Political parties in Quebec are being financed largely by “dirty money” that flows into their coffers from companies who then benefit from political favours, claimed former anti-collusion boss Jacques Duchesneau during his fourth day of testimony before the Charbonneau Commission.
Speaking mainly off-the-cuff but partly from prepared notes, Duchesneau told co-commissioners France Charbonneau and Renaud Lachance on Tuesday that a full 70 per cent of political donations in Quebec are being made illegally, without the knowledge of Elections Quebec.
Political parties have two pots, he alleged; one for legitimate and legal contributions, and the other for gifts that are handed over in secret.
Some of the cash donations to political parties have been so enormous, Duchesneau said, that party fundraisers “have had trouble shutting the safe’s door.”
“Dirty money finances elections,” he claimed.
The former Montreal police chief and co-author of a damning report that detailed widespread corruption and collusion within Transport Quebec said that following his testimony in front of a parliamentary hearing in September, he was approached by more than a dozen people who wanted to give him inside information about the improper funding of political parties in Quebec — something he touched on only briefly in his initial report.
Duchesneau said that based on discussions with those anonymous sources, he decided to draft at his own initiative a second document entitled: “Illegal financing of political parties: a hypocritical system where influence is for rent, where decisions are for sale.”
That 50-page report has been handed over to the Charbonneau Commission’s investigative team, but not entered into evidence — meaning it will not be publicly available.
In his first report, which Duchesneau has admitted he leaked to the media last fall — shady political financing was painted as a way for companies to “push” politicians into doing things that would benefit the companies’ bottom lines.
What he has discovered since then, Duchesneau testified, is that it’s more a question of “pull”, with political fundraisers approaching companies and asking for funding. Those companies will then inflate invoices for work being done on public projects, Duchesneau said. He added that up to 50 companies in the Montreal area alone had submitted such “false” invoices.
This system is deeply entrenched in Quebec, he said, and it will be difficult to clean house without more careful monitoring and harsher penalties.
“No matter what the rules, people will get around them,” Duchesneau told the commissioners. “The only real deterrent is the certainty that you will be caught.”
The former cop did not single out any particular political party on Tuesday. He did say, however, that the problem is just as bad at the municipal level as it is at the provincial level, if not worse.
Duchesneau was flanked once again by two of his former staff members, who worked with him within the special anti-collusion unit. Both Annie Trudel and Martin Morin are now employed by the broader anti-corruption unit, known by the French acronym UPAC. All three witnesses spent the morning answering specific questions about the report they produced last year, and continued naming names.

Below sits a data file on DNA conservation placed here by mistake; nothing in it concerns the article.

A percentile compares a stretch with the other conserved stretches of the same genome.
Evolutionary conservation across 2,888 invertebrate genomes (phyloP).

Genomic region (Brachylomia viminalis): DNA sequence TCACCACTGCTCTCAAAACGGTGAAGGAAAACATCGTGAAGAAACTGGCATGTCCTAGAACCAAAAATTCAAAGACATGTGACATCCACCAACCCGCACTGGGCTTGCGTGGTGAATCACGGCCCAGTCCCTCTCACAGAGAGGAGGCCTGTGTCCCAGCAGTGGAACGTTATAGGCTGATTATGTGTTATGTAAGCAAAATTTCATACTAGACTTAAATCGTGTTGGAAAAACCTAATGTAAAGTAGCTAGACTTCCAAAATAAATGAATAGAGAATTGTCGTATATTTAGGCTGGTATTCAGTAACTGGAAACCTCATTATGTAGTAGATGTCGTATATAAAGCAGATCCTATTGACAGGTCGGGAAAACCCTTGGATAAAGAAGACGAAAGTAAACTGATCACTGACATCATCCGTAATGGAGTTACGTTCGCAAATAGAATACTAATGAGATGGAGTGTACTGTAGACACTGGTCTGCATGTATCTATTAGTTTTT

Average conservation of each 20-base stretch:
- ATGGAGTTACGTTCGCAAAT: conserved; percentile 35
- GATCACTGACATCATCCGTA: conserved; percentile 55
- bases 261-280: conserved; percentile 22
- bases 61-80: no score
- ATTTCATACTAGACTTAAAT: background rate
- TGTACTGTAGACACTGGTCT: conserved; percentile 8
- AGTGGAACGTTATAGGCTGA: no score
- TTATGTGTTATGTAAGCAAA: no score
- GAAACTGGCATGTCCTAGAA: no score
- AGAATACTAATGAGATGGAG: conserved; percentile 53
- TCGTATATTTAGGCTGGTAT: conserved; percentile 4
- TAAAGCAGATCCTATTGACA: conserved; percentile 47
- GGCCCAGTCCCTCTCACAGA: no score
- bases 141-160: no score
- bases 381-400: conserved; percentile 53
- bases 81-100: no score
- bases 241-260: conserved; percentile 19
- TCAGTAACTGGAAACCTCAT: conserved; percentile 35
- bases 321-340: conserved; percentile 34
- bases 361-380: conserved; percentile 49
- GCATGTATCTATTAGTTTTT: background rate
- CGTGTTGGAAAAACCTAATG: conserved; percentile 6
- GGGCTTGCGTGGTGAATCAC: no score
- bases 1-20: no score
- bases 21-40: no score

During her testimony on Monday, Trudel said that there were two companies who had hired people to examine government contracts and look for loopholes so that the firms could add ”extras” onto the projects and charge the government more to complete the work. Those employees were reportedly rewarded with a 10 per cent commission, she alleged.
On Tuesday, her colleague Morin identified the employees as Pierre Bédard from Neilson Inc. and Michel Marchand from EBC Inc.
Nielson Inc. is owned by Franco Fava, a prominent Liberal Party of Quebec fundraiser.
Commissioner Lachance asked the witnesses if they had any proof that the companies were engaged in “extra seeking”. Trudel replied that both Neilson and EBC added extras to contracts far more frequently than other companies.
Morin also presented the commissioners with a list of twelve former high-ranking civil servants within Transport Quebec who had moved into the private sector and are now working for various large construction companies or engineering firms. No evidence was presented suggesting that those people are connected with any wrongdoing.
At one point during the proceedings, the commissioners appeared frustrated by the witnesses’ refusal to name any of the anonymous sources who had provided them with information during their probe of the provincial Transportation Department. Duchesneau said that while his team wants to cooperate with the commission, “there are constraints.”
“People are scared, and we must be aware of this,” he said. “Providing the information you’re asking for has consequences. We don’t want to hide anything, but (revealing the names) would betray the people who helped us.”
On Tuesday afternoon, lawyers for other parties who have been granted “participant” status at the commission had an opportunity to cross-examine Duchesneau, Trudel and Morin. Denis Houle, lawyer for the association representing roadwork companies in Quebec (ACRGTQ), said he was troubled by the testimony that named companies and their employees without solid proof.
“The problem I have is that you bring us one example (of each type of scheme), which sometimes is false, and you are generalizing,” Houle said. “I think you’re pushing it.”
Duchesneau shot back:
“By trivializing the situation, I think you’re pushing it.”
Cross-examination of the witnesses will continue on Wednesday. The commission will then take a two-month break for the summer.